A Visit From Valerie

Accomplished civics leader visits Parker


Photo credit: Nick Saracino

Valerie Jarrett speaks to the Parker community in the Heller Auditorium.

On the morning of October 3, the Parker community entered the Auditorium to see four people seated in chairs on the stage. Three chairs held Parker students who are participants in the annual Civic Lab program for all 11th grade students. The remaining chair held the longest-serving senior advisor to a President, the Chief Executive Officer of the Barack Obama Foundation, and the author of a New York Times bestselling book.

Principal Dan Frank introduced the woman in the chair as Valerie Jarrett. 

Parker invited Jarrett as the inaugural speaker of the Stenn Family Civics Education Initiative. The initiative aims to promote citizenship-related education at Parker by funding speakers and other programs for the Parker community. Jarrett was interviewed at Morning Ex, met with the Editors of “The Parker Weekly” directly afterward, and was interviewed again over Zoom that night at an event open to the wider Parker community and moderated by three more junior students.

Born in Shiraz, Iran, Jarrett spent her childhood traveling abroad with her father, a physician working on the health care systems in developing countries. They eventually ended up in Chicago. After high school, Jarrett earned a B.A. in Psychology from Stanford University and then attended The University of Michigan Law School to earn her J.D.

After law school, Jarrett began practicing in Chicago and achieved success in the public and private sectors for ten years until she decided to become a civic leader and work for the public good. Jarrett began working for the city under Mayor Harold Washington as Deputy Counselor for Finance and development and later worked in several positions under Mayor Richard M. Daley including Deputy Chief of Staff and Planning Commissioner.

She served as the chair of the Chicago Transit Authority and later as chairman of the Board for the Chicago Stock Exchange. Simultaneously, Jarrett was the executive vice president and later the CEO of the Habitat Company, a property management firm that oversaw large parts of the Chicago public housing system.

Jarrett was the Senior Advisor to President Barack Obama for all eight years of his presidency. At the White House, she led many groups, including the Offices of Public Engagement and Intergovernmental Affairs and the White House Council on Women and Girls. Jarrett contributed to White House programs and advocacy to improve the lives of Americans and people around the globe.

After working in the White House, Jarrett wrote her critically acclaimed memoir “Finding My Voice: My Journey to the West Wing and the Path Forward.” Jarrett is now the Obama Foundation’s CEO, which has several major goals, one being the development of new leaders and changemakers. They have many programs that aim to support these young and diverse groups by building alliances, educating, offering financial support, and more.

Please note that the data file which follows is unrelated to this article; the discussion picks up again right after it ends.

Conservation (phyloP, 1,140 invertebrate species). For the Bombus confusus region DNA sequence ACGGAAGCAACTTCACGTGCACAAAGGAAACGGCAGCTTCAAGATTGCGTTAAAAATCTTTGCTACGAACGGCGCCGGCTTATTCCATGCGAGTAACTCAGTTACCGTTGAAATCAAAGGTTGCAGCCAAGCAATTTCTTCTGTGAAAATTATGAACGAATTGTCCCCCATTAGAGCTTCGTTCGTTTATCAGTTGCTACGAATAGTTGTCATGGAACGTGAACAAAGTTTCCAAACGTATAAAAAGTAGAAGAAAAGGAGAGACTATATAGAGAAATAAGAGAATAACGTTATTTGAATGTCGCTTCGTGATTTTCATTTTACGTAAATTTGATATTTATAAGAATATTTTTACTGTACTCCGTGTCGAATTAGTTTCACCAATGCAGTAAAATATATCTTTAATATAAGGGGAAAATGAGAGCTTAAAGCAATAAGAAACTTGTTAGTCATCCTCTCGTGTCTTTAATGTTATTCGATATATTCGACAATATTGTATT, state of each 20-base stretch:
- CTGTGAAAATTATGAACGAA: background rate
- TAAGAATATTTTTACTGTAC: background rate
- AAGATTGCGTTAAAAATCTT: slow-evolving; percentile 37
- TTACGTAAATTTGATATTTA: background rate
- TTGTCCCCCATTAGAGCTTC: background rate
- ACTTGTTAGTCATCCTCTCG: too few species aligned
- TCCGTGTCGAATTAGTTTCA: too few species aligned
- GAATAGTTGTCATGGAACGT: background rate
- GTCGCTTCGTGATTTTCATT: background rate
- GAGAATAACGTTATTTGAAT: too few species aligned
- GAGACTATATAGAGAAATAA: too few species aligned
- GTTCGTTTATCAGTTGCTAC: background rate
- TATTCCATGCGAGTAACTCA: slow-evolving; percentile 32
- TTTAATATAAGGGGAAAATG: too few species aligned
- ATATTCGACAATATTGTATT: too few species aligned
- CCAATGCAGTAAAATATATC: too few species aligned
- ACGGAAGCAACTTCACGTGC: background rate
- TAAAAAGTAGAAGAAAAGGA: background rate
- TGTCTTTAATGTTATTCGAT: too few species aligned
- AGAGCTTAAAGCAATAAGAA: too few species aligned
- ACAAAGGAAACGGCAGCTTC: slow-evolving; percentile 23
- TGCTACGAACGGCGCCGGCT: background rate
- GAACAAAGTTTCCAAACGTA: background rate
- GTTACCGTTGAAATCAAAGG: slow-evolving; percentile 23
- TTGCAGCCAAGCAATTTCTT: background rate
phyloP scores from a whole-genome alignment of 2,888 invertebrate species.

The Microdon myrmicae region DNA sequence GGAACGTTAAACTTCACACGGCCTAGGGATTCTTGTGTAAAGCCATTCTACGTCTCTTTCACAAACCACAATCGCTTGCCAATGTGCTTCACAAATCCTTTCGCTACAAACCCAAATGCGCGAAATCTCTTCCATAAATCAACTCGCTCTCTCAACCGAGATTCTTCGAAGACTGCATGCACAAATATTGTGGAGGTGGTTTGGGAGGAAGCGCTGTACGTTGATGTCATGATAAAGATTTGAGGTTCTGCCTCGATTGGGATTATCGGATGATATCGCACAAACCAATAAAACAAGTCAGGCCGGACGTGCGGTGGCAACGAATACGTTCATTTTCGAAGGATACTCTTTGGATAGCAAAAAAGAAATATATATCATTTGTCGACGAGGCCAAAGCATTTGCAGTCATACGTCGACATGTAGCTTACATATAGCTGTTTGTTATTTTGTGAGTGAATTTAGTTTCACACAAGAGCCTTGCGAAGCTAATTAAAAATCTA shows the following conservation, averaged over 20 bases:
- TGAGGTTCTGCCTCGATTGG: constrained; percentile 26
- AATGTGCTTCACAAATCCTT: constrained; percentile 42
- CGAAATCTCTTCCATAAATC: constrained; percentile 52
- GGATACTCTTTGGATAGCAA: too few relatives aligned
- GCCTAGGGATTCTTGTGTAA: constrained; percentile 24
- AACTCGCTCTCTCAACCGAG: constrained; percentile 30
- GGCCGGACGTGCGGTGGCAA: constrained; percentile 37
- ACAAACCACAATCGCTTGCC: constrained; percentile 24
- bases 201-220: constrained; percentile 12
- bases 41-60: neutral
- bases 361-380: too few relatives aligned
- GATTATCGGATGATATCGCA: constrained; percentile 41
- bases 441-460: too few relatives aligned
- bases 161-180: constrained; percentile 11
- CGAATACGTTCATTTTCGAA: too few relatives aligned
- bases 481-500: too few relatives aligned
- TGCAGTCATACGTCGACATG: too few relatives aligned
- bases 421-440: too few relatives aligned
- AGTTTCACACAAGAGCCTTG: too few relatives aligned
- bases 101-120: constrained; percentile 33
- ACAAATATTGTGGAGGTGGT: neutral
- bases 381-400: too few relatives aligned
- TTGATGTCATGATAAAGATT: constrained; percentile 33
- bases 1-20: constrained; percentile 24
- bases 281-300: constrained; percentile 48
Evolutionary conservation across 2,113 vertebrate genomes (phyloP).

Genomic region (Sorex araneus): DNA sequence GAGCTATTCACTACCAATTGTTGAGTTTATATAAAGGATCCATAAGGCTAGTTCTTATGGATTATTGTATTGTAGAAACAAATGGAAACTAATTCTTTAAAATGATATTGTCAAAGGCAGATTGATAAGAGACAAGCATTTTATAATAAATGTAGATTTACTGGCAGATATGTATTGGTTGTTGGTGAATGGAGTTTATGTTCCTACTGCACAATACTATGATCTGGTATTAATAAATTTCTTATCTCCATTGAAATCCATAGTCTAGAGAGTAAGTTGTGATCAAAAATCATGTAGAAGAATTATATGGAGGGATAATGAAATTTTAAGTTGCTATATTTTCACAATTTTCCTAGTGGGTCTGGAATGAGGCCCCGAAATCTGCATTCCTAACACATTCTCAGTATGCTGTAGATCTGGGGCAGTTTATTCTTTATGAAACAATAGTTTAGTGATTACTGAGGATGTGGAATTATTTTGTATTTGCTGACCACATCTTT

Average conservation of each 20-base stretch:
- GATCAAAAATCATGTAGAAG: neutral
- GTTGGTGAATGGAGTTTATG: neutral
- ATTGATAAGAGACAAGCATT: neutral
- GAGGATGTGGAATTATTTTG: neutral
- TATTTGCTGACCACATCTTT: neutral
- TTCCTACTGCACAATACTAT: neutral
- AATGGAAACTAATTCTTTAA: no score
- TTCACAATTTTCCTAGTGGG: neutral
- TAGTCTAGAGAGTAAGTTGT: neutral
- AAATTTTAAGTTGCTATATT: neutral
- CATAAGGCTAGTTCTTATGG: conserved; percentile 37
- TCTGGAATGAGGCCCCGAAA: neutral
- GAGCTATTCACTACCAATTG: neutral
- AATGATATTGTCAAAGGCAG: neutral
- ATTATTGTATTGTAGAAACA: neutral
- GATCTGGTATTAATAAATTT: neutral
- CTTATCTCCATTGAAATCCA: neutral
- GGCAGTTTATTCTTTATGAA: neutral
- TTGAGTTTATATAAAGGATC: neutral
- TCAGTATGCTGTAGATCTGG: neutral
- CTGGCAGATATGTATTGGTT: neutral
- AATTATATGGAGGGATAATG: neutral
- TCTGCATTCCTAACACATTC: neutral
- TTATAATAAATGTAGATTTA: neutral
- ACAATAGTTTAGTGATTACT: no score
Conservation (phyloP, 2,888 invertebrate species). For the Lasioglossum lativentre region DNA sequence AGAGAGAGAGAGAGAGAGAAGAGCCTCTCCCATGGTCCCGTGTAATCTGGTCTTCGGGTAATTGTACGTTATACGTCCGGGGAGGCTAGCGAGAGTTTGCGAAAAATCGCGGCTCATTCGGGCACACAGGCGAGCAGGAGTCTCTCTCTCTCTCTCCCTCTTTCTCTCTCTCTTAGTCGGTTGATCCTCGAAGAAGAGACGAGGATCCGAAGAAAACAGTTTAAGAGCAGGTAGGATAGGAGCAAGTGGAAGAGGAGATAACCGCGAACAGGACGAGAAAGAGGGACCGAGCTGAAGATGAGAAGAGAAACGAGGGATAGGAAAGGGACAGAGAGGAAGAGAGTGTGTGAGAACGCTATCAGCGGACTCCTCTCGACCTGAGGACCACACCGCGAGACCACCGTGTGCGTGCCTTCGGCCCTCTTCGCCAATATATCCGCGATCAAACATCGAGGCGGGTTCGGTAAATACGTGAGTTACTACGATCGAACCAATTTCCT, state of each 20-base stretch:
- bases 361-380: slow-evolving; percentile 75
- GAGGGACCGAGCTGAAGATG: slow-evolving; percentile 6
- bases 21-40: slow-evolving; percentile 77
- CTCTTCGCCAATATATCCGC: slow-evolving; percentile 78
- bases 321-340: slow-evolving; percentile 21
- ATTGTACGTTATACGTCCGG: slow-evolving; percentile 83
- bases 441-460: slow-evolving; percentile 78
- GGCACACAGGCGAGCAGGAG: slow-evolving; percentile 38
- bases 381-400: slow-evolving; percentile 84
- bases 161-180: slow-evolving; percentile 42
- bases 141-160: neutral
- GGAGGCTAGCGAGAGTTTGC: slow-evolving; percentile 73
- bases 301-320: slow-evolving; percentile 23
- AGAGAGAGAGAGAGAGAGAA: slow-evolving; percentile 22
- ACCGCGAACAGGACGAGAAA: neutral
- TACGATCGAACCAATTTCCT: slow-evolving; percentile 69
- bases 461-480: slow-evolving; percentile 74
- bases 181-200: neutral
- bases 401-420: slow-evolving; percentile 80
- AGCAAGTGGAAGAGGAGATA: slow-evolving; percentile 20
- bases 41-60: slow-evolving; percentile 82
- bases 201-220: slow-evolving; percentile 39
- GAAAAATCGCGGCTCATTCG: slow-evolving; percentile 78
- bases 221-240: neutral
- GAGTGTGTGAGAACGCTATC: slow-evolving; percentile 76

“We’re putting the next generation of leaders in touch with one another so that they won’t feel so all alone because it is lonely when you are a leader oftentimes, and if you know somebody else is going through the exact same thing as you and can share best practices with you,” Jarrett said, “that’s really important.”

The Obama Foundation’s other primary goal is the revitalization and improvement of Chicago’s South Side. It will be building a campus that is 19.3 acres adjacent to the Museum of Science and Industry right along the lakefront by the University of Chicago. 

“Spending 800 plus million dollars to create this campus that will be a draw of 750,000 tourists a year will be good for Chicago,” Jarrett said. “We want to be a beacon of hope to the world, and we want to be a real anchor and economic engine on the south side of Chicago.”

Jarrett was invited to Parker as the inaugural speaker for the Stenn Family Civics speaker series. Dr. Frank was contacted by Parker Life Trustee Irv Stenn about creating and funding a program relating to civics education. 

The Stenn fund will go towards speakers in addition to “student and faculty projects” according to Frank. For example, last year, the Stenn initiative brought former Alderman of the 43rd Ward Michele Smith to Parker to speak with several ages of Lower and Intermediate School students. “We are very grateful to the Stenn family for its support of Parker and its mission to educate students about the essential role of citizenship and leadership and the workings of decision making in our democracy,” Frank said.

Over the course of Jarrett’s two in-person events, she touched on issues pertaining to national politics, Chicago-based issues, her life, her work, her educational experiences, and what keeps her motivated. Jarrett intended to impart in her audiences the notion that they could “influence the direction of our country and the strength of our democracy,” she said.

Frank highlighted several takeaways from Jarrett’s talks. “Ms. Jarrett made a compelling case that to be a responsible active participant in our democracy we must be open to hearing points of view that are different from one’s own, and that by doing so we may change our minds and/or have a better idea of how to promote our ideas because we are more aware of opposing perspectives,” he said. “She also made it clear just how important it is for citizens to vote.”

Both Frank and student interviewer junior Krish Malhotra also expressed gratitude for the genuine and attentive manner in which Jarrett approached questions at both events. “She was super open to all the questions we asked her and she was a very nice person to us,” Malhotra said. He believes Jarrett struck a good balance between keeping the event conversational and offering in-depth and impactful answers.